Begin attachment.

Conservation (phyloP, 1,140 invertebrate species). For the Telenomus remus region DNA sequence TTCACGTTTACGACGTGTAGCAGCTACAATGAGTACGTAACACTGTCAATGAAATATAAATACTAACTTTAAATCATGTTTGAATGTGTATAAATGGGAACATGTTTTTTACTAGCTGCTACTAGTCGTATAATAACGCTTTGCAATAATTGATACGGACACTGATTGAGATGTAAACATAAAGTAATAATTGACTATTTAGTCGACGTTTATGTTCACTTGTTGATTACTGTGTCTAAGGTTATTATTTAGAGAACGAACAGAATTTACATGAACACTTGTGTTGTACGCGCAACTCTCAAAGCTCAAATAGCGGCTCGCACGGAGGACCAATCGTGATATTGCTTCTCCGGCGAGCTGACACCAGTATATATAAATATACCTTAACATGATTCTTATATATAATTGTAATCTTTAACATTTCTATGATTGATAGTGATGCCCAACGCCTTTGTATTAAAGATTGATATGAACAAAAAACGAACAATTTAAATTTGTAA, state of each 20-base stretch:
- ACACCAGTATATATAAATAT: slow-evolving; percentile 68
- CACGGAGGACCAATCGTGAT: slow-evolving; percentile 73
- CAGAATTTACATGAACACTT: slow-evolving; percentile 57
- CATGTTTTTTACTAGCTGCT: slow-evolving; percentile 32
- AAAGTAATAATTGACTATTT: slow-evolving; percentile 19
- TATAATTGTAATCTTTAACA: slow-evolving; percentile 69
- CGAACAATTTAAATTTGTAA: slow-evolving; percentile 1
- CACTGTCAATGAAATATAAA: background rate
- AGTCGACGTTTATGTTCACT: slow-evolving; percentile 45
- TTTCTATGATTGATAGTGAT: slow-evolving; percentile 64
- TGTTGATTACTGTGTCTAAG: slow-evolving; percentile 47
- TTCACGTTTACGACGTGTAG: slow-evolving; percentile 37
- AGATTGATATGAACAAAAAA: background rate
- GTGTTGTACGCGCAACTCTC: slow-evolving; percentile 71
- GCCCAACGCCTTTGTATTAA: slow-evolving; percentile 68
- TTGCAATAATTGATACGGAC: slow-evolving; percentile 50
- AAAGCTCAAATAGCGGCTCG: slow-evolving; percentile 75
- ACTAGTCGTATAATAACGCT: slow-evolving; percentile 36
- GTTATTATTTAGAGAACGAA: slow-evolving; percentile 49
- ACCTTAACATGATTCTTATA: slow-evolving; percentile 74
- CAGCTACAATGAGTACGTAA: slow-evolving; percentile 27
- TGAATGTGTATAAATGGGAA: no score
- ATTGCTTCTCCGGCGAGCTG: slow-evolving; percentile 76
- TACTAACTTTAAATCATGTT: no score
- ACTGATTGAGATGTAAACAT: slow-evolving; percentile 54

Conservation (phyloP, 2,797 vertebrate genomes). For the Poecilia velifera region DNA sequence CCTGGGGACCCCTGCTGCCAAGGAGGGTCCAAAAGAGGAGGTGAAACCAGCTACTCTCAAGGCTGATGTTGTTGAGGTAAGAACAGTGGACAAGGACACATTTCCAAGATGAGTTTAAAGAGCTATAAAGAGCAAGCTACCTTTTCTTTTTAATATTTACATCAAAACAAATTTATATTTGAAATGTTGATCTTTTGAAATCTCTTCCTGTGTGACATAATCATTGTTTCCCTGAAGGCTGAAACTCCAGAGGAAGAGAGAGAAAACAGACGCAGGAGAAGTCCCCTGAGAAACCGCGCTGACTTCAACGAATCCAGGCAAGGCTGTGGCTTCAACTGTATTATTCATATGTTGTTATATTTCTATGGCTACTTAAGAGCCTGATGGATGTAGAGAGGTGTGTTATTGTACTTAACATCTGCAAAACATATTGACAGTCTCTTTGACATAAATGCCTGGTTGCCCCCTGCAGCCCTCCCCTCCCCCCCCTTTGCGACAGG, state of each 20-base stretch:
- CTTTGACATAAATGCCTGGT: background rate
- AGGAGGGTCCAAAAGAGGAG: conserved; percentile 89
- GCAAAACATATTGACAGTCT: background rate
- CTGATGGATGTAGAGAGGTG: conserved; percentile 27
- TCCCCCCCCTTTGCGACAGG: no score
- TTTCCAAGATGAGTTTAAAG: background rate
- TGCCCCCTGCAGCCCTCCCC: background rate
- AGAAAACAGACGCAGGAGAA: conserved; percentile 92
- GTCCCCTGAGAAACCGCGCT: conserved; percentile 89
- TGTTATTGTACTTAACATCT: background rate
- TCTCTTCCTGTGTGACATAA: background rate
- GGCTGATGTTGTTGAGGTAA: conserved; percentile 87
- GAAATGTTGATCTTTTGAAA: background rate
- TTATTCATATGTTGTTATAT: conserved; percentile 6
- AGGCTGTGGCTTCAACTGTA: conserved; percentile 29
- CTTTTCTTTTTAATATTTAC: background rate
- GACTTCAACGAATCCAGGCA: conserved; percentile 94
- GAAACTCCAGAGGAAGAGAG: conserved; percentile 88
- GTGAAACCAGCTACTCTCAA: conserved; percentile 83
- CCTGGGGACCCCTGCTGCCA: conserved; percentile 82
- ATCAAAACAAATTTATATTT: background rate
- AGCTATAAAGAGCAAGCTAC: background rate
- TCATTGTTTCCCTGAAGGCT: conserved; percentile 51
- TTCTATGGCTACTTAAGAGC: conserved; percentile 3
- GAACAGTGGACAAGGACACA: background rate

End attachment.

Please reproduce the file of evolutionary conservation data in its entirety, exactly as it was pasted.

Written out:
Conservation (phyloP, 1,140 invertebrate species). For the Telenomus remus region DNA sequence TTCACGTTTACGACGTGTAGCAGCTACAATGAGTACGTAACACTGTCAATGAAATATAAATACTAACTTTAAATCATGTTTGAATGTGTATAAATGGGAACATGTTTTTTACTAGCTGCTACTAGTCGTATAATAACGCTTTGCAATAATTGATACGGACACTGATTGAGATGTAAACATAAAGTAATAATTGACTATTTAGTCGACGTTTATGTTCACTTGTTGATTACTGTGTCTAAGGTTATTATTTAGAGAACGAACAGAATTTACATGAACACTTGTGTTGTACGCGCAACTCTCAAAGCTCAAATAGCGGCTCGCACGGAGGACCAATCGTGATATTGCTTCTCCGGCGAGCTGACACCAGTATATATAAATATACCTTAACATGATTCTTATATATAATTGTAATCTTTAACATTTCTATGATTGATAGTGATGCCCAACGCCTTTGTATTAAAGATTGATATGAACAAAAAACGAACAATTTAAATTTGTAA, state of each 20-base stretch:
- ACACCAGTATATATAAATAT: slow-evolving; percentile 68
- CACGGAGGACCAATCGTGAT: slow-evolving; percentile 73
- CAGAATTTACATGAACACTT: slow-evolving; percentile 57
- CATGTTTTTTACTAGCTGCT: slow-evolving; percentile 32
- AAAGTAATAATTGACTATTT: slow-evolving; percentile 19
- TATAATTGTAATCTTTAACA: slow-evolving; percentile 69
- CGAACAATTTAAATTTGTAA: slow-evolving; percentile 1
- CACTGTCAATGAAATATAAA: background rate
- AGTCGACGTTTATGTTCACT: slow-evolving; percentile 45
- TTTCTATGATTGATAGTGAT: slow-evolving; percentile 64
- TGTTGATTACTGTGTCTAAG: slow-evolving; percentile 47
- TTCACGTTTACGACGTGTAG: slow-evolving; percentile 37
- AGATTGATATGAACAAAAAA: background rate
- GTGTTGTACGCGCAACTCTC: slow-evolving; percentile 71
- GCCCAACGCCTTTGTATTAA: slow-evolving; percentile 68
- TTGCAATAATTGATACGGAC: slow-evolving; percentile 50
- AAAGCTCAAATAGCGGCTCG: slow-evolving; percentile 75
- ACTAGTCGTATAATAACGCT: slow-evolving; percentile 36
- GTTATTATTTAGAGAACGAA: slow-evolving; percentile 49
- ACCTTAACATGATTCTTATA: slow-evolving; percentile 74
- CAGCTACAATGAGTACGTAA: slow-evolving; percentile 27
- TGAATGTGTATAAATGGGAA: no score
- ATTGCTTCTCCGGCGAGCTG: slow-evolving; percentile 76
- TACTAACTTTAAATCATGTT: no score
- ACTGATTGAGATGTAAACAT: slow-evolving; percentile 54

Conservation (phyloP, 2,797 vertebrate genomes). For the Poecilia velifera region DNA sequence CCTGGGGACCCCTGCTGCCAAGGAGGGTCCAAAAGAGGAGGTGAAACCAGCTACTCTCAAGGCTGATGTTGTTGAGGTAAGAACAGTGGACAAGGACACATTTCCAAGATGAGTTTAAAGAGCTATAAAGAGCAAGCTACCTTTTCTTTTTAATATTTACATCAAAACAAATTTATATTTGAAATGTTGATCTTTTGAAATCTCTTCCTGTGTGACATAATCATTGTTTCCCTGAAGGCTGAAACTCCAGAGGAAGAGAGAGAAAACAGACGCAGGAGAAGTCCCCTGAGAAACCGCGCTGACTTCAACGAATCCAGGCAAGGCTGTGGCTTCAACTGTATTATTCATATGTTGTTATATTTCTATGGCTACTTAAGAGCCTGATGGATGTAGAGAGGTGTGTTATTGTACTTAACATCTGCAAAACATATTGACAGTCTCTTTGACATAAATGCCTGGTTGCCCCCTGCAGCCCTCCCCTCCCCCCCCTTTGCGACAGG, state of each 20-base stretch:
- CTTTGACATAAATGCCTGGT: background rate
- AGGAGGGTCCAAAAGAGGAG: conserved; percentile 89
- GCAAAACATATTGACAGTCT: background rate
- CTGATGGATGTAGAGAGGTG: conserved; percentile 27
- TCCCCCCCCTTTGCGACAGG: no score
- TTTCCAAGATGAGTTTAAAG: background rate
- TGCCCCCTGCAGCCCTCCCC: background rate
- AGAAAACAGACGCAGGAGAA: conserved; percentile 92
- GTCCCCTGAGAAACCGCGCT: conserved; percentile 89
- TGTTATTGTACTTAACATCT: background rate
- TCTCTTCCTGTGTGACATAA: background rate
- GGCTGATGTTGTTGAGGTAA: conserved; percentile 87
- GAAATGTTGATCTTTTGAAA: background rate
- TTATTCATATGTTGTTATAT: conserved; percentile 6
- AGGCTGTGGCTTCAACTGTA: conserved; percentile 29
- CTTTTCTTTTTAATATTTAC: background rate
- GACTTCAACGAATCCAGGCA: conserved; percentile 94
- GAAACTCCAGAGGAAGAGAG: conserved; percentile 88
- GTGAAACCAGCTACTCTCAA: conserved; percentile 83
- CCTGGGGACCCCTGCTGCCA: conserved; percentile 82
- ATCAAAACAAATTTATATTT: background rate
- AGCTATAAAGAGCAAGCTAC: background rate
- TCATTGTTTCCCTGAAGGCT: conserved; percentile 51
- TTCTATGGCTACTTAAGAGC: conserved; percentile 3
- GAACAGTGGACAAGGACACA: background rate